Thursday, March 10, 2016


Certain Qualities of the German Tongue

I don't own a copy of F.L. Lucas' book on Style, and the only excerpts I can find on the World Wide Web (I originally wrote "World Wide Wen," a revealing error) are from some wretched "eBook" without page numbers. So I can't cite chapter and verse for Lucas' interesting remarks on German, a language I have been trying to learn, without much success, for decades (footnotes omitted):
On the other hand, I believe — though it may be prejudice — that among the causes and effects of the sometimes unhappy history of the German mind are certain qualities of the German tongue; a language that can lend itself splendidly to poetry, but in prose (with great exceptions like Schopenhauer or Nietzsche) seems prone at times to lose itself in a kind of ponderous Götterdämmerung of drifting obscurities and cloudy abstractions. Take an example from Hitler himself (on Judaism): 'Eine von infernalischer Unduldsamkeit erfüllte Weltanschauung wird nur zerbrochen werden durch eine vom gleichen Geist vorwärtsgetriebene, vom gleichen stärksten Willen verfochtene, dabei aber in sich reine und durchaus wahrhaftige neue Idee.' To the ordinary English mind the idea of reading an eight-hundred-page book composed in such sentences is a nightmare; that it should be read with enthusiasm remains flatly incomprehensible. There was current in my War Department a jesting quotation, perhaps apocryphal, to express this side of the German mind: 'Warum denn so einfach? Können Sie es nicht komplizierter machen?' We did not underestimate the formidable efficiency, pertinacity, and courage of our opponents. None the less, if you wish to talk imposing twaddle of an abstruse and abstract kind, though wonders can be done even in English, you will find it hard to equal German.

Or consider a more particular point. One of the most important things, to my mind, in English style is word-order. For us, the most emphatic place in clause or sentence is the end. This is the climax; and, during the momentary pause that follows, that last word continues, as it were, to reverberate in the reader's mind. It has, in fact, the last word. One should therefore think twice about what one puts at a sentence-end. But in a German sentence this final position may be reserved, by a most curious grammatical convention, for an infinitive or past participle; or, in a subordinate clause, for the main verb. Thus logical emphasis, unless particularly strong, tends to be sacrificed to mere grammar. One can see this happening even in the eloquence of Nietzsche: 'Ich lehre Euch den Übermenschen. Der Mensch ist Etwas, das überwunden werden soll.' The essential words are Übermenschen and überwunden; but, though Übermenschen gets its rightful pride of place, überwunden does not. Here it may not much matter. But in longer sentences or clauses, German has a tendency to lose clarity and point. Hence the pleasant story of the man who, entering a foreign café where there sat groups of English, French, and Germans, noted that the English were of course entrenched round their table in solid silence; the French all gabbling at once; but the Germans listening to each other in turn with a tense concentration that for a moment astonished him. Then he realized — they were waiting for the verb!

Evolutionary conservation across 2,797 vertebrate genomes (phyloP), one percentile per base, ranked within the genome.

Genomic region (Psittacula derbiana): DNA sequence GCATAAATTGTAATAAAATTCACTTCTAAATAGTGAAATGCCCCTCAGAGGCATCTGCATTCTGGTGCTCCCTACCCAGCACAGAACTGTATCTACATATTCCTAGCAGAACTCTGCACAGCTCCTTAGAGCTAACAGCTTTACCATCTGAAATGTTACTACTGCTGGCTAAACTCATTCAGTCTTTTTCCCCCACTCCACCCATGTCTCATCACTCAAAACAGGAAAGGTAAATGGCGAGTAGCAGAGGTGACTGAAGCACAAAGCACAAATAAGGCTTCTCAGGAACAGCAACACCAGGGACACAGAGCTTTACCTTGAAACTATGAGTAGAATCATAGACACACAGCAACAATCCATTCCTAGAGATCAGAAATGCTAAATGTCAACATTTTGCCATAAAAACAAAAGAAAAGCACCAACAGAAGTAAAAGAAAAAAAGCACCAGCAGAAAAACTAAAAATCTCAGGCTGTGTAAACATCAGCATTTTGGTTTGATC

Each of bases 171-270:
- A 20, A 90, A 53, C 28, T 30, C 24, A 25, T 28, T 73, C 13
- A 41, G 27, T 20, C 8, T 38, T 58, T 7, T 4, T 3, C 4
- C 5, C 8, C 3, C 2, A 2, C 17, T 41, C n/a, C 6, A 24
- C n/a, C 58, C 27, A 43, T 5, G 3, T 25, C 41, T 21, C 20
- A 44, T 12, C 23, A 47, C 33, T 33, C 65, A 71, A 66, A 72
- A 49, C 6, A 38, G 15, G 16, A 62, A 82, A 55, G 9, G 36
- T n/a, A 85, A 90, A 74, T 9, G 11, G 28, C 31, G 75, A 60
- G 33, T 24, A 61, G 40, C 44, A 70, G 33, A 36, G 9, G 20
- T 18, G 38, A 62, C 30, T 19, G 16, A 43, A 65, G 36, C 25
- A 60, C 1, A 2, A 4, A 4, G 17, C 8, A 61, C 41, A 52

Update: Thanks to Ian Jackson for checking the quotation above against the 1955 Cassell edition of Lucas' Style, pp. 39-40.

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